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Flight of imagination

A medley of ground investigation techniques is being put into practice on a vast old airfield in the east of England where plans are afoot to transform it into a new sustainable town

A Second World War airfield has challenged site workers to find out its secrets and preserve its historic and environmental features when it morphs into a new town, 10km north west of Cambridge.

Developers English Partnerships and Gallagher Estates instructed consultant WSP Group to carry out a site investigation and it started work in 2005. The company's Geo-solutions team is responsible for assessing the geo-environmental condition of the site and producing a remediation strategy and hydrogeological assessment.

A combination of desk studies (including aerial photography), trial pits, cable percussion boreholes, window sampling and cone penetration testing is being used across the 600ha site.

One of the perils for workers is coping with the possibility of disturbing unexploded ordnance. The site is situated in an area of the UK that was heavily bombed during the war.

"We had to look at the issue of ordnance because of this, but we also knew the site was used by the RAF," says WSP principal consultant Julian Carr. "Bactec International carried out investigation work – scanning for material in trial pits and typically checking down to 4m across much of the site."

Although the team expected to find evidence of ordnance, Carr says there were still some surprises. "Bactec found the first of three Second World War British bombs discovered on site – although some distance away from the barracks area." A 1.6km area surrounding the discovered bombs had to be evacuated and an RAF Bomb Disposal Unit was called in to carry out a controlled detonation.

The site has had multiple owners – English Partnerships acquired much of the land from Defence Estates prior to site investigation getting under way. Gallagher has the option to purchase the remainder from private owners, parts of which are still in use as farmland and a golf course.

As a result, it is not only the discovery of bombs that has proved a challenge. The team is only on site in stints up to four months, which is partly dictated by gaining permission from each of the tenants and landowners, as well as to allow farmers to continue work. For example, schedules have had to accommodate periods to allow cattle to calf in peace.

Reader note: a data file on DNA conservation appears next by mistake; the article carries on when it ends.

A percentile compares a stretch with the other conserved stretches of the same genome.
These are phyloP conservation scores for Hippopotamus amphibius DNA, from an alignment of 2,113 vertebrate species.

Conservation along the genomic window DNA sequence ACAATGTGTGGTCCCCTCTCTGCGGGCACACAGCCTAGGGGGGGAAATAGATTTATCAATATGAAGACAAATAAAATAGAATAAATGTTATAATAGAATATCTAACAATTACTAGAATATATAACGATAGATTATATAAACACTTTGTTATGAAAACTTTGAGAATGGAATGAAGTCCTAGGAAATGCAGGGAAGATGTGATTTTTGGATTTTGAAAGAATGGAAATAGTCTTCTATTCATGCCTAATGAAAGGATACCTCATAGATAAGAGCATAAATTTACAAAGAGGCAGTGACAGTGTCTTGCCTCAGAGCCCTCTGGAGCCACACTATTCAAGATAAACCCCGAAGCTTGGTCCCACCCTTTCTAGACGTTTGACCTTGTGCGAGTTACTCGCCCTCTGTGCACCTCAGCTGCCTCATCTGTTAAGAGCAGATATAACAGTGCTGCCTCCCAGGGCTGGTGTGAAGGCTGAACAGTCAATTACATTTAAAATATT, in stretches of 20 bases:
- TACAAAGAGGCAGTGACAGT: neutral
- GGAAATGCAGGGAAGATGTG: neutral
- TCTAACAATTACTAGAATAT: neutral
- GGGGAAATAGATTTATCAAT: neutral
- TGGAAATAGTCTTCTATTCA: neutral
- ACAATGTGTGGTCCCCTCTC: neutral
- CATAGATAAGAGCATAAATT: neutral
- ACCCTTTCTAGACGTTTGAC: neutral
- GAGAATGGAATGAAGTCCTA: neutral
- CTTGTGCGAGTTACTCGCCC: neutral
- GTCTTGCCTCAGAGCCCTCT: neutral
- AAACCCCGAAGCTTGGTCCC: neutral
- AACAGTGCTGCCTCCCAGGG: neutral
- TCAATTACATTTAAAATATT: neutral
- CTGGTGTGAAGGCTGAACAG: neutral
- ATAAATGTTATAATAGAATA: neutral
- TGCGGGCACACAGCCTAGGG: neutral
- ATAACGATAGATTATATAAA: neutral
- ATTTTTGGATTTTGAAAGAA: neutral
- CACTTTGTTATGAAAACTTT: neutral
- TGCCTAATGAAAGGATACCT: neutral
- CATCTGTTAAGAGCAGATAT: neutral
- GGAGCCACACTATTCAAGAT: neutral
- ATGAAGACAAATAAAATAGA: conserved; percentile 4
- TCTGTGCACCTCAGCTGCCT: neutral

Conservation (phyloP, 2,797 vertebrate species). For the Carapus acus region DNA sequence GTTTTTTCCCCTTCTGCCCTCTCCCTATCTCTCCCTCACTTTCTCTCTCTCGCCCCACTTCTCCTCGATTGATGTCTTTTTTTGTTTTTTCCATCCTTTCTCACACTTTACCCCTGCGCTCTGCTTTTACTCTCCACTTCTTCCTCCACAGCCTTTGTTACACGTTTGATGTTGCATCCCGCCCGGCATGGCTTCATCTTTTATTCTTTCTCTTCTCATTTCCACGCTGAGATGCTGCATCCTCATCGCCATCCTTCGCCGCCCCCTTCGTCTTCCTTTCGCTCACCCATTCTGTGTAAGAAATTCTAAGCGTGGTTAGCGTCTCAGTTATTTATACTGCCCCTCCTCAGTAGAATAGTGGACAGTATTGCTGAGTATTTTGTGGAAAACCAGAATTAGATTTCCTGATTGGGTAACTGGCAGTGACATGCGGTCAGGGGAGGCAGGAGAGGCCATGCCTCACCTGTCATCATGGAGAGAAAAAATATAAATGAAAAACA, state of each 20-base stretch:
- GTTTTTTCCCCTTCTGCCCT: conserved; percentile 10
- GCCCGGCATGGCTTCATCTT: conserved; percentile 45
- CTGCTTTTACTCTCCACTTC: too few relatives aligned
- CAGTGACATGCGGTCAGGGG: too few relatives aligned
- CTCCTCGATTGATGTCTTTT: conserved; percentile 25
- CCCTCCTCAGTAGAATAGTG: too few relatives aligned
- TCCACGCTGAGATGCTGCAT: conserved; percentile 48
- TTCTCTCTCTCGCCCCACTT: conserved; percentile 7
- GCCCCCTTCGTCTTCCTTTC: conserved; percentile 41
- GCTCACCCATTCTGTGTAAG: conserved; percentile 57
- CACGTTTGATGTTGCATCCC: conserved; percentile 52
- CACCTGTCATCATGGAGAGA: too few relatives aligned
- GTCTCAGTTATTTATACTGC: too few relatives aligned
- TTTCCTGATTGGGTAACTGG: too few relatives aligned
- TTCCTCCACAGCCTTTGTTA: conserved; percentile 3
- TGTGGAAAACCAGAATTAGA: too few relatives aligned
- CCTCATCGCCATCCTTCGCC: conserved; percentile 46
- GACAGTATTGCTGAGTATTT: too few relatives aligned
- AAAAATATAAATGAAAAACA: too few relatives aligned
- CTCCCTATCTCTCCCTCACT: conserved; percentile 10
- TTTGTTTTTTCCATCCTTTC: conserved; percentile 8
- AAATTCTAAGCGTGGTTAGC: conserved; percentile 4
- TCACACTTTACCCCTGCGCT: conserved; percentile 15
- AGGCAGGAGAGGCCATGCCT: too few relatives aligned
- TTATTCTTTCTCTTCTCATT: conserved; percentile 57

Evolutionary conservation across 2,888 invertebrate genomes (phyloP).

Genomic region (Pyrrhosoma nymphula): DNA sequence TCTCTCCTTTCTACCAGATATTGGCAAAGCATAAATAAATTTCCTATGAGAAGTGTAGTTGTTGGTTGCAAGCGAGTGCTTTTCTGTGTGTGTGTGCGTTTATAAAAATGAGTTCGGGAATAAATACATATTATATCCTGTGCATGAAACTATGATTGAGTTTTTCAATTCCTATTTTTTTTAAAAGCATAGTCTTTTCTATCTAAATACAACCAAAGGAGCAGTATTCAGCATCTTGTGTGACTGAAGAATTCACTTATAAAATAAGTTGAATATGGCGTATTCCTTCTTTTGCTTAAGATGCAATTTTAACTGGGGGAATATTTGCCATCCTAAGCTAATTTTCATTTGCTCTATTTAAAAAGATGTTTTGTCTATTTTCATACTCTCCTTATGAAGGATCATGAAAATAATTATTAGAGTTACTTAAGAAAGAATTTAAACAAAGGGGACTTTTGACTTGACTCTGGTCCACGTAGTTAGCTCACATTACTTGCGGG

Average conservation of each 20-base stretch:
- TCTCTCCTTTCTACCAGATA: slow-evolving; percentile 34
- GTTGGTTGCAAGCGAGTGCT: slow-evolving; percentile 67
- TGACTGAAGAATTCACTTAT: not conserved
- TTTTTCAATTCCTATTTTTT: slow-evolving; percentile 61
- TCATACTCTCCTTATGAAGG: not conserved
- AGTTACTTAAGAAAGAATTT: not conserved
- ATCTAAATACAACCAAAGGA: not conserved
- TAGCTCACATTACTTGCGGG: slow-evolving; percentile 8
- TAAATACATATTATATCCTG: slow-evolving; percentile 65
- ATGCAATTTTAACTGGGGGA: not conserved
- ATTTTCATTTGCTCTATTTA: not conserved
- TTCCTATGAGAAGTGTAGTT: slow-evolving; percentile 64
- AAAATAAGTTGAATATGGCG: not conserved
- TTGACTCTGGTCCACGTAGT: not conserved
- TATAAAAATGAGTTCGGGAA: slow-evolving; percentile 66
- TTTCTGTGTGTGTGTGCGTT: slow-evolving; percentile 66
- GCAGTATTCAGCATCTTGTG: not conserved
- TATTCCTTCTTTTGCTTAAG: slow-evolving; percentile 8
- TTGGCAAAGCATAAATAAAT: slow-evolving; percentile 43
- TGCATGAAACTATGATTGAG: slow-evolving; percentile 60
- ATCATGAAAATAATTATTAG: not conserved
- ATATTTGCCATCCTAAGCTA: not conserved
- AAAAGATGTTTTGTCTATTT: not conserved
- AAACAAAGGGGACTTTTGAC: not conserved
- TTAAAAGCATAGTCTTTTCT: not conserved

Excavators, either a tracked 360 machine or a JCB backhoe excavator, have dug over 1000 exploratory trial pits to date. Carr says this means about 1.73M.m3 of earth will be moved about the site during the project.

Before digging, each pit location is scanned with a cable avoidance tool and if any are discovered the location is moved so it is at least 3m away from the utility. Pneumatic hammers help to break up the material if concrete obstructions are found.

Site engineers monitor removal of material in layers of about 200mm to check for these services and samples are logged and taken in glass jars and plastic bags to the laboratory. Any obviously contaminated material – typically found near fuel storage areas on the barracks and airfield – is also sampled.

Cable percussive drilling is being done across the site on a 50m to 100m grid for the runways and then 100m or further for most of the rest of the site. It is typically at tighter spacings of 10m to 50m at more disturbed areas such as the barracks. The rig is sampling to a maximum 40m depth with a second, an Archway Competitor, also working at the old airfield but to a maximum of 15m.

These boreholes provide information on ground conditions, soil and groundwater contamination and allow the team to install gas and groundwater monitoring wells.

Carr says it is important to the team to learn more about groundwater and aquifers on site through the wells and hydrogeological survey so the development causes minimal disturbance to the environment. The information will also help with planning the best drainage strategy for the new town.

The company expects to be on site until at least early 2009 and is prepared to continue beyond that. It is proposed that the new town of Northstowe will be able to house 24,000 residents and includes 9500 residential properties and 136,000m2 of office space. There are plans for the town centre to include six primary schools, a secondary school, leisure facilities and associated infrastructure.

The site is bounded to the east by the disused Cambridge to St Ives railway line that provides the route for the Cambridge Guided Busway, currently under construction.

It is planned that this will provide a link for the new town to Cambridge and Huntingdon. If all goes well for the project, Northstowe will be finished by 2025.

Geological unit Indicative thickness Aquifer status
River terrace deposits 5-10m Minor aquifer
Gault Clay up to 43m Non-aquifer
Lower Greensand up to 30m Major aquifer
Kimmeridge Clay up to 33m Non-aquifer
Ampthill Clay up to 52m Non-aquifer


River terrace deposits underlie parts of the centre and north of the site and cohesive river terrace deposits underlie half of the golf course.

Kimmeridge Clay underlies river terrace deposits beneath the airfield and barracks with Ampthill Clay across the golf course and the north part of the airfield. Marine fossils, selenite crystals and pyrite crystals emerge within the Ampthill and Kimmeridge clays, which are locally fissured.

Ampthill and Kimmeridge Clays underlie most of the site's south portion with Gault Clay across its south east corner. A channel of Lower Greensand is present in some boundary areas.

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